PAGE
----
Fees for the Student Health Center would include a one-time $5 charge for two full-time psychiatrists and a $10 charge to support the SHC services for the fall 2019 semester. Each subsequent fall semester would add $1 to the fee and will continue for 10 years following. A list of SHC services can be found on their CSUN website.
Fees for Instructionally Related Activities are currently $15, which is paid during spring semesters. The referendum would include a $3 charge for the fall 2019 semester, and an increase of $1 following annually.
“All of these fee increases will increase employment opportunities and internship opportunities for students, which is a big reason we’re looking to support the increases,” said Samantha Crende, vice presidential candidate of “Stronger Together.”
The last topic discussed was how each candidate will increase the AS presence and student engagement. Each candidate agreed that AS has to have a stronger presence which would result in more participation on the student’s part.
Meeks discussed having a heavy social media presence and continuing with the Red Couch Tour, where members of AS set up an area for students to come and voice concerns directly.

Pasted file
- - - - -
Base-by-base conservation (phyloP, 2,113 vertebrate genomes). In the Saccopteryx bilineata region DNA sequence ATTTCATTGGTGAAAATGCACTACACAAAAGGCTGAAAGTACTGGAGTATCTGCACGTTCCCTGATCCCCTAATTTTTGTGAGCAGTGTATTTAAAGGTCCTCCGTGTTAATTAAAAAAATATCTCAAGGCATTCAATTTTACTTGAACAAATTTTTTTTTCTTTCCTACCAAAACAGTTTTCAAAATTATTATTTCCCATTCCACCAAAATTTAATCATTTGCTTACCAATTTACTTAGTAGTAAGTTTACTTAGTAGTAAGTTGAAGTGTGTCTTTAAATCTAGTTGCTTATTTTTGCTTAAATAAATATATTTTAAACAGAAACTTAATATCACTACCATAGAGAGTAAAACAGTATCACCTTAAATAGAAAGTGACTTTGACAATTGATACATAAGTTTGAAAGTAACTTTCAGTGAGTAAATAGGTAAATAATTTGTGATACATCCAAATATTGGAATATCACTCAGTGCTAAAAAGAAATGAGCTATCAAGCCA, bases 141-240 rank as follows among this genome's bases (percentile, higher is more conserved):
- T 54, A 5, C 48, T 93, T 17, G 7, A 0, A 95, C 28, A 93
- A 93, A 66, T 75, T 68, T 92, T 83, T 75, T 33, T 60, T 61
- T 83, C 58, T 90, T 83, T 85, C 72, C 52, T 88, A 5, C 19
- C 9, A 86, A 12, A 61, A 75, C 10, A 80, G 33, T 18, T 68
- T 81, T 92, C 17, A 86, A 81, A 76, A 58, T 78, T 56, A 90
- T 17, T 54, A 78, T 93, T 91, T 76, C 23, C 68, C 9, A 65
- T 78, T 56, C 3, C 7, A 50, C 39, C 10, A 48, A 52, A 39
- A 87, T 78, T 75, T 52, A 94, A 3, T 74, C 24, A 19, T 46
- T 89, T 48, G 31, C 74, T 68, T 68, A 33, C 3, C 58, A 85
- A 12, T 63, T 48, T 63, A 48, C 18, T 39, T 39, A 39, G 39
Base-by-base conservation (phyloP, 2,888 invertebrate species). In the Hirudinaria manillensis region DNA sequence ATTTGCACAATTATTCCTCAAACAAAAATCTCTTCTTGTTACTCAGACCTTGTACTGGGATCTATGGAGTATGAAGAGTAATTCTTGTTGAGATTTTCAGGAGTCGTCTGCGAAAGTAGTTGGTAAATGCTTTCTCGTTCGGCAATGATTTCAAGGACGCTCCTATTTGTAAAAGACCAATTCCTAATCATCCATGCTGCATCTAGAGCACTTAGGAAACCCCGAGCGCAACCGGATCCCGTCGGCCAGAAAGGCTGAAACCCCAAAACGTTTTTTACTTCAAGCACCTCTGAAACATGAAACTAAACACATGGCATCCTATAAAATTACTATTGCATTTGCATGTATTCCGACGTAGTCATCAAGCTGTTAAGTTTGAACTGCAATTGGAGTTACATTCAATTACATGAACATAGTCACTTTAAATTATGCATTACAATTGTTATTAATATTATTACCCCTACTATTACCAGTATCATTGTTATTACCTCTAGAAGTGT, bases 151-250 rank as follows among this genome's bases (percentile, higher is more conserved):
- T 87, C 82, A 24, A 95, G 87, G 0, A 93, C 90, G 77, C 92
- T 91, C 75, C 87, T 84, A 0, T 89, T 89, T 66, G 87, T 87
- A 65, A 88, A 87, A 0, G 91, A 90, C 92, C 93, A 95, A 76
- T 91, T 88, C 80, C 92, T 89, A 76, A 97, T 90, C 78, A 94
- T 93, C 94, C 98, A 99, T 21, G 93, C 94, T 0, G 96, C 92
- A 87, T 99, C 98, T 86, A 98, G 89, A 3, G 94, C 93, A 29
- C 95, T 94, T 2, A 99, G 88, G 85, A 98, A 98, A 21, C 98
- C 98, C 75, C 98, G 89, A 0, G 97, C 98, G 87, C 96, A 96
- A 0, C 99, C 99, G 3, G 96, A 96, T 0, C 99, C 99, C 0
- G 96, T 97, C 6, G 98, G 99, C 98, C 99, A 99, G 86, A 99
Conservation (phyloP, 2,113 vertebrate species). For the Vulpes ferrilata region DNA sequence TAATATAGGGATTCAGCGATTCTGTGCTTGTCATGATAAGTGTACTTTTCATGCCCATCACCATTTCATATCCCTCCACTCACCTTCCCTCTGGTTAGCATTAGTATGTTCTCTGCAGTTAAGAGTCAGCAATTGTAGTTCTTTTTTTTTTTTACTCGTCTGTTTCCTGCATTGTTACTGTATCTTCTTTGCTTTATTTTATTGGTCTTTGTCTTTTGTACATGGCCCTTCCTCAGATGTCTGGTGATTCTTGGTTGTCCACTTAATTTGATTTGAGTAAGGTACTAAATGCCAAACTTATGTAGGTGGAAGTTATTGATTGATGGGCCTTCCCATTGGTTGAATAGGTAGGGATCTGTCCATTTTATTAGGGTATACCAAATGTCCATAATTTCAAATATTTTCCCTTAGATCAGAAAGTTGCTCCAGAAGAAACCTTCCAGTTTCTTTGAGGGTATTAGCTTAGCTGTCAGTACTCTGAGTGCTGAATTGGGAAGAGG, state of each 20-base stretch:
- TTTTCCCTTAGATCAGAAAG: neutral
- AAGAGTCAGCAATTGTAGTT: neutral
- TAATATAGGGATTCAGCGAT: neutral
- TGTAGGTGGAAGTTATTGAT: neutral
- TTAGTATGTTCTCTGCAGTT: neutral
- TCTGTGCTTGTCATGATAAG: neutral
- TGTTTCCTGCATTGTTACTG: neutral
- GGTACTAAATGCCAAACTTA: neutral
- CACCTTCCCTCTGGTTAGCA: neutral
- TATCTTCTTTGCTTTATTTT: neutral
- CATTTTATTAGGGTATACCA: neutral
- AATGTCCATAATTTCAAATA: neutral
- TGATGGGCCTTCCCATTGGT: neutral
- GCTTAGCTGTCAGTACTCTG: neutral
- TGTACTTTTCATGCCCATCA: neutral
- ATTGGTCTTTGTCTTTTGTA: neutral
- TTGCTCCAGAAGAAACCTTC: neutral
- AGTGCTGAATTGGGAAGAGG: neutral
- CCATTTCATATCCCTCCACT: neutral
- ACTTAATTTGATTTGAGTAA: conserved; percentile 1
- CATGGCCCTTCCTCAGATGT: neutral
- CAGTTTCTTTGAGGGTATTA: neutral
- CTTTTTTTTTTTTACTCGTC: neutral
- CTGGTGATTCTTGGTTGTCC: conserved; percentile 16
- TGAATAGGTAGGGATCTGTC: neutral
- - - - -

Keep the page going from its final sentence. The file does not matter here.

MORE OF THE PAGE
“We have to go to where the eyes are, so social media is a big part of that because this is a school where a lot of people come and leave so we have to go to where the people go,” said Meeks.
Moore-Tarver focused on making the university a networking beacon.
“College is just more than getting an education,” he said. “Creating events where people can network and socialize will be more appealing.”
Moore-Tarver also said having events will give AS an opportunity to engage with students who have concerns in a more relaxed setting.
Hariri agreed with other candidates that there is a disconnect between AS and the student population. He suggested speaking directly to the smaller campus organizations first and hearing concerns that could be lost in the larger organization’s concerns. His vice president, Sam Sabzanov, added that many students are unaware of what AS is. He said by meeting with students they will be more inclined to use the resources AS has to offer.
Vicente’s concerns are in the efforts to raise awareness of the student’s participation is AS. She said this could be achieved by having the eight different programs which are a part of AS outsource and market to students, which would recruit them to get involved. She also suggested holding a few AS meetings outside where students can sit in without having to feel timid about walking into a building.
“Students don’t feel like they can be a part of Associated Students,” said Vicente. “But at the end of the day we have to bring it back to what it truly is, which is an organization run by students for the students.”
Candidates’ personal statements and fee increase information can be found on The Sundial’s coverage of the candidates and referendums. Voting booths will be set up at the campus bookstore, Sierra Lawn and Arbor Grill on April 3 and 4 from 8 a.m. to 6 p.m. Voting can also be done online through the CSUN Division of Student Affairs website.
4/3/2019, 2:15 p.m.: This story was updated with a corrected spelling of Diana Vicente’s last name.